35. And you don't find anything strange in:"Opera Software is not responsible for any Content posted on Opera Software’s sites by third parties"Followed by:"And one of their terms of service states that you may not post anything illegal on My Opera."Logically, if they aren't responsible of anything there is no reason to state a service policy against "illegal contents".Then logically if MyOpera bans "illegal contents" from blogs and note that MyOpera considers YOU responsible for the blog contents, it includes also to COMMENTS. So as soon as an "illegal comment" is added to your blog, you violate MyOpera service policy. Forget Osama. Lets say a well known criminal who is on the most wanted list of Norway (because that makes it simpler) opens a blog over MyOpera and he posts about the weather. Do you think MyOpera, informed about the fact that the said wanted criminal is posting on a blog, doesn't need to inform the authorities? Again I may live in an alternate reality.

  36. Exactly how would Opera Software know that this person is a criminal? Or that this person is the specific 'most wanted' criminal in question? I know what you're trying to say, but it doesn't work like that. By your logic, Serola should have been banned because of the hijacking comments posted on his blog. :rolleyes:.He wasn't, because he was the victim and not the offender. I'm sure that even under Italian law, you are not liable for your neighbours transgressions. I think you are probably misinterpreting that law. :up:.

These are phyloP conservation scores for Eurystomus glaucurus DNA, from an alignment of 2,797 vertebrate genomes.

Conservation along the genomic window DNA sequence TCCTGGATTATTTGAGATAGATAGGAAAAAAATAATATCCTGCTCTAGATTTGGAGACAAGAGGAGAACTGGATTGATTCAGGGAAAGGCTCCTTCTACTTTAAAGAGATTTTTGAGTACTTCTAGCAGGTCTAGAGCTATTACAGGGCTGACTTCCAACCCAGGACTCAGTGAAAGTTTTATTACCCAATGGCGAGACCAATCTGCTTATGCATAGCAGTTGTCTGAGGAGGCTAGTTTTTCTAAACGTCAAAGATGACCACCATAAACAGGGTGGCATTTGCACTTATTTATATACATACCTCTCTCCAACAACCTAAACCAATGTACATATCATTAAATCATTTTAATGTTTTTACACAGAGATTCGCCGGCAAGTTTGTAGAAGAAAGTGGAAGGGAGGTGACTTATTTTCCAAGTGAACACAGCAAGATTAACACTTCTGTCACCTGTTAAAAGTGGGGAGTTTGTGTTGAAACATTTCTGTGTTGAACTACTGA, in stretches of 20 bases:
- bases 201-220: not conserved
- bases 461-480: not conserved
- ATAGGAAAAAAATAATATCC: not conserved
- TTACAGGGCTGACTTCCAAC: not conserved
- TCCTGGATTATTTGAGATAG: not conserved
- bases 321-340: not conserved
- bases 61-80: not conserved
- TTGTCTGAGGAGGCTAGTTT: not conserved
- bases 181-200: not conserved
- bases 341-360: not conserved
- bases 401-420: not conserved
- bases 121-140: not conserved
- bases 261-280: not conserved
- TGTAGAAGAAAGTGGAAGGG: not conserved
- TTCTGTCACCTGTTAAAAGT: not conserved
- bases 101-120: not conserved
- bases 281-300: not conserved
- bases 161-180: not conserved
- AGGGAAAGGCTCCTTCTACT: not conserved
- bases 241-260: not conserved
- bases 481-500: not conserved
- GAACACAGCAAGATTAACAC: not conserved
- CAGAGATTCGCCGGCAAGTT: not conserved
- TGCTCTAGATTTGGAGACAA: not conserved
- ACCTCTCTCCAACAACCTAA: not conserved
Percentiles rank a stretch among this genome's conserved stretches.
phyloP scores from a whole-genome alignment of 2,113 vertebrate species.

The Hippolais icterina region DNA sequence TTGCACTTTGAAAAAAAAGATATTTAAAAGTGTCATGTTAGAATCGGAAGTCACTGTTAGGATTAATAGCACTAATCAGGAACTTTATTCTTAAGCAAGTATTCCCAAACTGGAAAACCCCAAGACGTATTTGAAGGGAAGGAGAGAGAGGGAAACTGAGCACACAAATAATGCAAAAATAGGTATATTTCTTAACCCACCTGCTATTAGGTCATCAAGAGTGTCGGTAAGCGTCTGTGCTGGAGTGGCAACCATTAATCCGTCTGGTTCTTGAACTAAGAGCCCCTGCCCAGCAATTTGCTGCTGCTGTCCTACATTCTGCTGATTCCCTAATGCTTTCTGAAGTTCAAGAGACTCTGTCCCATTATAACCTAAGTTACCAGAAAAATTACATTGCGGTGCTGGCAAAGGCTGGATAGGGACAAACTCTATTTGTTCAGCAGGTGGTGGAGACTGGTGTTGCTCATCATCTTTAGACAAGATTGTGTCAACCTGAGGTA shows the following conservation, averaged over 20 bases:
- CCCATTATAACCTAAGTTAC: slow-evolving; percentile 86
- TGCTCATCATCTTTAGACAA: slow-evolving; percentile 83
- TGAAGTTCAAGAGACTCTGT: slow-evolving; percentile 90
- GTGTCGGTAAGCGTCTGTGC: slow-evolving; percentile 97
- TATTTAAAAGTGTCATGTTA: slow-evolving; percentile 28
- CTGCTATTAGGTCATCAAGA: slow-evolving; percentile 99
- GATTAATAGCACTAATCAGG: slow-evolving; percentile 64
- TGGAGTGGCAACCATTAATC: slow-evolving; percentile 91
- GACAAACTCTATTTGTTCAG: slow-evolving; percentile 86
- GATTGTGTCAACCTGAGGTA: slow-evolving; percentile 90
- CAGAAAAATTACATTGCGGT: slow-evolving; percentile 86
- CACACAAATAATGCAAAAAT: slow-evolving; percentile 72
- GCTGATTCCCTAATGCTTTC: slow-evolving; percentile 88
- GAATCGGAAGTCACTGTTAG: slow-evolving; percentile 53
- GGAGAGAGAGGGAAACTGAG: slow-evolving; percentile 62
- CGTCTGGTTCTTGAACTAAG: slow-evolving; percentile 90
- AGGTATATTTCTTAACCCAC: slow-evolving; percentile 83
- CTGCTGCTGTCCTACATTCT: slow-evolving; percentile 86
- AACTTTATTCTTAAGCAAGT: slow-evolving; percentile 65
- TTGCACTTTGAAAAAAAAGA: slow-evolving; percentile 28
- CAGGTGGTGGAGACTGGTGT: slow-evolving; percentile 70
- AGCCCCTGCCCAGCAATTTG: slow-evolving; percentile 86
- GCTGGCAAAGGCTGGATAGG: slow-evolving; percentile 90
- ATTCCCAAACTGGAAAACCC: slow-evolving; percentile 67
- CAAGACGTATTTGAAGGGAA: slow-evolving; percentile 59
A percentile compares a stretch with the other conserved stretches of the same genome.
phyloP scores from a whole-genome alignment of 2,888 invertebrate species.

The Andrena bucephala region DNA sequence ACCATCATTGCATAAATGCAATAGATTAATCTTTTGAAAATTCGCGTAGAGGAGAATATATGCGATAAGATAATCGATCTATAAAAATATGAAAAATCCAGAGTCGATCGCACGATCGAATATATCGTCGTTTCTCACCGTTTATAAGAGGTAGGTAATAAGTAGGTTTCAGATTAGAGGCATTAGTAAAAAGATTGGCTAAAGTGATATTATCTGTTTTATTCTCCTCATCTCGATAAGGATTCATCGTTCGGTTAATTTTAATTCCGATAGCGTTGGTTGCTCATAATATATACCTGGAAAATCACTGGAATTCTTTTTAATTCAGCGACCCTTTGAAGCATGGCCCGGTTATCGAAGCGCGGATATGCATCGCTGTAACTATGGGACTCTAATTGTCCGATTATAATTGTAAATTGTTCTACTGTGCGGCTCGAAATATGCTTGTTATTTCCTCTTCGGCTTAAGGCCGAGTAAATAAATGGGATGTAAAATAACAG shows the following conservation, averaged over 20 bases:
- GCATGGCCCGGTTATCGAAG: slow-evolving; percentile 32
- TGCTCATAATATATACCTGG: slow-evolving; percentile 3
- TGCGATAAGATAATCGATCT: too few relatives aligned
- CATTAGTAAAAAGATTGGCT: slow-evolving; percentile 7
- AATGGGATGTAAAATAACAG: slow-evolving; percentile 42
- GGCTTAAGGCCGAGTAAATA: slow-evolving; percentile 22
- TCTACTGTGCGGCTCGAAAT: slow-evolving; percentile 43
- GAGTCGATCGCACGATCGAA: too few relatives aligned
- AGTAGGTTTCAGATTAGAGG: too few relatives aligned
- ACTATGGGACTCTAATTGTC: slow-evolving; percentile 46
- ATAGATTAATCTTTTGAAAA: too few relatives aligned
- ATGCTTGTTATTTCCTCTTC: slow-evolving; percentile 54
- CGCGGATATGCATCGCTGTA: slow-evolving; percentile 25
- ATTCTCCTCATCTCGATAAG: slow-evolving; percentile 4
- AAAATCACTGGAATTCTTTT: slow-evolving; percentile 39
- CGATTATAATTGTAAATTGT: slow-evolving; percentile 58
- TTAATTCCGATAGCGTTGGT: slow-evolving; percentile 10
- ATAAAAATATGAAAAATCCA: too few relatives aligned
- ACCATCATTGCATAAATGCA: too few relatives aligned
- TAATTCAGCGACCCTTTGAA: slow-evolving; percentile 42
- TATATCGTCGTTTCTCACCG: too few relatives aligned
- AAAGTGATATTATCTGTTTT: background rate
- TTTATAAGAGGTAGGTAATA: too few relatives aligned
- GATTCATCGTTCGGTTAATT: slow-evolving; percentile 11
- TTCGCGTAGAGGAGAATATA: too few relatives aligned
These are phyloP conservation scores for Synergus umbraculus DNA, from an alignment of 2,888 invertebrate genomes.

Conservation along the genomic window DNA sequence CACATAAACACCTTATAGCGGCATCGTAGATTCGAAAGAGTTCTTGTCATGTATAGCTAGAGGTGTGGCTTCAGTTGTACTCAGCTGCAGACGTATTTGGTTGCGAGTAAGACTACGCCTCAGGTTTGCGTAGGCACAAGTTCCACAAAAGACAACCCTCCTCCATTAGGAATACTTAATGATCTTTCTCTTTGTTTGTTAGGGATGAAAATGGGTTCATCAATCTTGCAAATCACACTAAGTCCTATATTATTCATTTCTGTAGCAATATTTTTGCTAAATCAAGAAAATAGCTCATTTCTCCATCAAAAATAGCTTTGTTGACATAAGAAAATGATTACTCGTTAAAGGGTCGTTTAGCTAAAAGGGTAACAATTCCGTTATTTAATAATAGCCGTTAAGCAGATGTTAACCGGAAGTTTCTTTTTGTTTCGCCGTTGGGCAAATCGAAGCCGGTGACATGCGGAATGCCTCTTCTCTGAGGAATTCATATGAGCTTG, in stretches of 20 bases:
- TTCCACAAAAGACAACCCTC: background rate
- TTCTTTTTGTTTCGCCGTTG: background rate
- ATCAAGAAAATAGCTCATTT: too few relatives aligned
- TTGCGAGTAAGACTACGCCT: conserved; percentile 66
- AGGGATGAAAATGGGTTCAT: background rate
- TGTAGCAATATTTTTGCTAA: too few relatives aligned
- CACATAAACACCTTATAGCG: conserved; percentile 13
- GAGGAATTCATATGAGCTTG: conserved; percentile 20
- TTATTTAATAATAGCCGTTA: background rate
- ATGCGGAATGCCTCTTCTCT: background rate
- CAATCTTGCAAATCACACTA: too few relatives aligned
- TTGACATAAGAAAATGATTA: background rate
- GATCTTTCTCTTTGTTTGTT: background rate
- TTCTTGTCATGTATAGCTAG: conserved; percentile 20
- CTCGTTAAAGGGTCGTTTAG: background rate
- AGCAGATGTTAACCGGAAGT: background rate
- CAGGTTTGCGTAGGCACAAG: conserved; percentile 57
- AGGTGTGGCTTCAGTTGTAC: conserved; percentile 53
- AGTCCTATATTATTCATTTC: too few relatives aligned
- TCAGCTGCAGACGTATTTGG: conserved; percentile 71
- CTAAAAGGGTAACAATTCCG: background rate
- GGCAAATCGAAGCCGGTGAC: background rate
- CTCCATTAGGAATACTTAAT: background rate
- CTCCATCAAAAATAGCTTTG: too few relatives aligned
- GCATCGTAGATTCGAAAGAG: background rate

37. To me it looks very simple.MyOpera cannot host illegal contents on their site because, regardless the "disclaimer", they are responsible for it. So their policy (which is usual) is to remove the illegal contents as soon they are informed of it.They can be informed in two ways, either by monitoring what people do on the "community" or through reporting. Reporting can come from other MyOpera users or from "authorities".The same concept goes for our own blogs. We cannot host illegal comments (or even just annoying comments). Our policy is the same as MyOpera, as soon as we are notified of the comments we go checking and delete them. But there is an important difference: I don't do blogging for living and then I don't check it 24 hours a day. Not only a comment can stay online for hours due to the different time zones but even for days until I don't log on MyOpera. There is also another difference, it is relatively easy to hammer a blog with unwanted comments and your only move is to disable comments.To not mention the (famous) fact that when I deleted comments somebody somehow could kick me out of my own blog, which is worrying at best or suspicious (like some insider being involved). And we cannot be so naive. If all it takes to become a "victim" is to allow comments, then I can write whatever I want on my own blog until I log out and comment as "anonymous" or using another (fake) registered MyOpera account.I am not speaking of Sami here.